Swansea home was eight years in the making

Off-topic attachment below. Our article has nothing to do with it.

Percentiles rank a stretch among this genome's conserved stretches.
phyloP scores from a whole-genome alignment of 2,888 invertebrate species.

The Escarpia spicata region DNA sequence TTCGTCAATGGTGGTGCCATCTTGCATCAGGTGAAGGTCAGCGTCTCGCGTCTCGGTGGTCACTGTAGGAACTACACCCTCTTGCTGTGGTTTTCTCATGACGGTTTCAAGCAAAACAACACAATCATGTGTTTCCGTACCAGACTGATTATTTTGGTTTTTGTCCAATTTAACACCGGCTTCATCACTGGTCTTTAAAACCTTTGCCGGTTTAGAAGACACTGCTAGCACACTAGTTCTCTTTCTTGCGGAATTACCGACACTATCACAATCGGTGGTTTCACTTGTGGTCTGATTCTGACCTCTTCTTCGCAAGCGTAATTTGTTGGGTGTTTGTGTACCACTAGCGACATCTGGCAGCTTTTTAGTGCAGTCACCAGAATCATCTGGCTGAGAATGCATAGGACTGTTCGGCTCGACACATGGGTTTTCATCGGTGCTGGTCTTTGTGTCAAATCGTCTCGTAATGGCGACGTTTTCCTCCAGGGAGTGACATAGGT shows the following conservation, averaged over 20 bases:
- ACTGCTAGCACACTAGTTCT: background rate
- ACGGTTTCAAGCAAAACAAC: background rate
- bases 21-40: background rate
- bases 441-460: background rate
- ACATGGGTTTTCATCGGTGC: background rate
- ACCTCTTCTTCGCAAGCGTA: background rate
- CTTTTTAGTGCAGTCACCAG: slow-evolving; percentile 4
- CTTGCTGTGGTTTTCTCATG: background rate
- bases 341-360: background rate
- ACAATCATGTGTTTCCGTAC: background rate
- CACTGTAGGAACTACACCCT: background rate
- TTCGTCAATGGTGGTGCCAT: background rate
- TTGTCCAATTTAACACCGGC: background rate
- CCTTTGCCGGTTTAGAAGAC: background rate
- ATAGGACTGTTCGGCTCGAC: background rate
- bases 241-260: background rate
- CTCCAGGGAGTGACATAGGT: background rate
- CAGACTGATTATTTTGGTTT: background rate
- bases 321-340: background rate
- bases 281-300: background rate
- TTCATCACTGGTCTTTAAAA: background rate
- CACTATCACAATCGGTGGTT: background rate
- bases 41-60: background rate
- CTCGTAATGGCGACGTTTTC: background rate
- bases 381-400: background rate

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Eight years ago, Joan and Richard Raper moved into an old fisherman’s cottage on the glistening water of Lake Macquarie. In December of 2017 they moved temporarily into their self-contained boatshed with a shower, kitchenette and loft bed as they prepared for their old house to be pulled down in April 2018. For over a year they lived in the boatshed while watching their new home progress. Just two months ago, they moved into their brand new home. Sean Harrison of Harrison Building Designs was the man behind the magic of their new three-bedroom one-bathroom home on the water. “It took a while to get it done,” Joan says. “We thought we’d live in the (original) house, first to save and then to get a feel. Time got away from us. We’d gone through two of those (big) storms, had flooding. (The water was) lapping our floorboards. The house was damp and smelly and just dilapidated, the foundations had fallen into the ground.” After the natural disasters, time spent and money saved, they knew what kind of home they wanted on the property. They had a feel of the landscape. They knocked the old house down and built from the ground up. Their new home is over double the size of their first, but still one storey. It was a combination of visions; the Rapers discussed their ideas with Harrison. Joan wasn’t sure they could have it just a single storey and enough living space, but Harrison worked it out. She wanted a large main bathroom, and no laundry room. They wanted a double garage with workshop space as well. Harrison made it all happen. “What I loved is, from the front it looks like a cottage, from the back it looks very modern, and from the side it looks like a houseboat,” Joan says. She thought it was going to be challenging to make her main bedroom look out on the water but Harrison did it flawlessly. “When you build on the water there are things to consider, from the furniture down to the screws that you use,” Joan says. From the door handles to the light fittings, everything has to be marine grade stainless steel. Even chrome can rust. They used Merbau timber, known for its quality when exposed to the sun and salt air. They built it to make it energy efficient as well. Because the roof is pitched, it looks like a two storey house, but this was Harrison utilising the sun as much as he could through the tall glass windows. “In the winter we’d get the sun so toasty, and then in the summer the house will be cooler,” Joan says. “Down the eastern side of the house we put casement windows that open sideways to capture the Nor’easter that comes across and also to capture the Southerly. “Opening the front door, it’s like a cyclone here sometimes,” she jokes. She has trouble picking a favourite room in the house. “I really love the bathroom. I love the kitchen because it’s all open plan. I love the main bedroom because I’m either laying there looking at the stars through one window or the water through another.” The couple are originally from Sydney. They first moved up to Caves Beach in 2002. They are parents of grown children and grandparents. The house is spacious enough to host the extended family. Not only do they have extra space in the boatshed, they also regularly enjoy a night out on the lake on their houseboat. It’s a quick easy getaway without much planning. They love living in the Swansea-Caves Beach area, and they have no plans to move. “We just loved it, and we were never going to move back to Sydney,” Joan says of the area. “It still has that small town feel but big city benefits, (because Newcastle is 30 minutes away). It’s such a beautiful place; kids can still ride their bikes in the streets. People say hello to each other when you walk past them; you stop and have chat to a complete stranger. People help each other. You don’t get that in Sydney.” The Rapers have clearly adapted to the region, right down to their new home on the water. With the help of Harrison and his team, it’s been smooth sailing.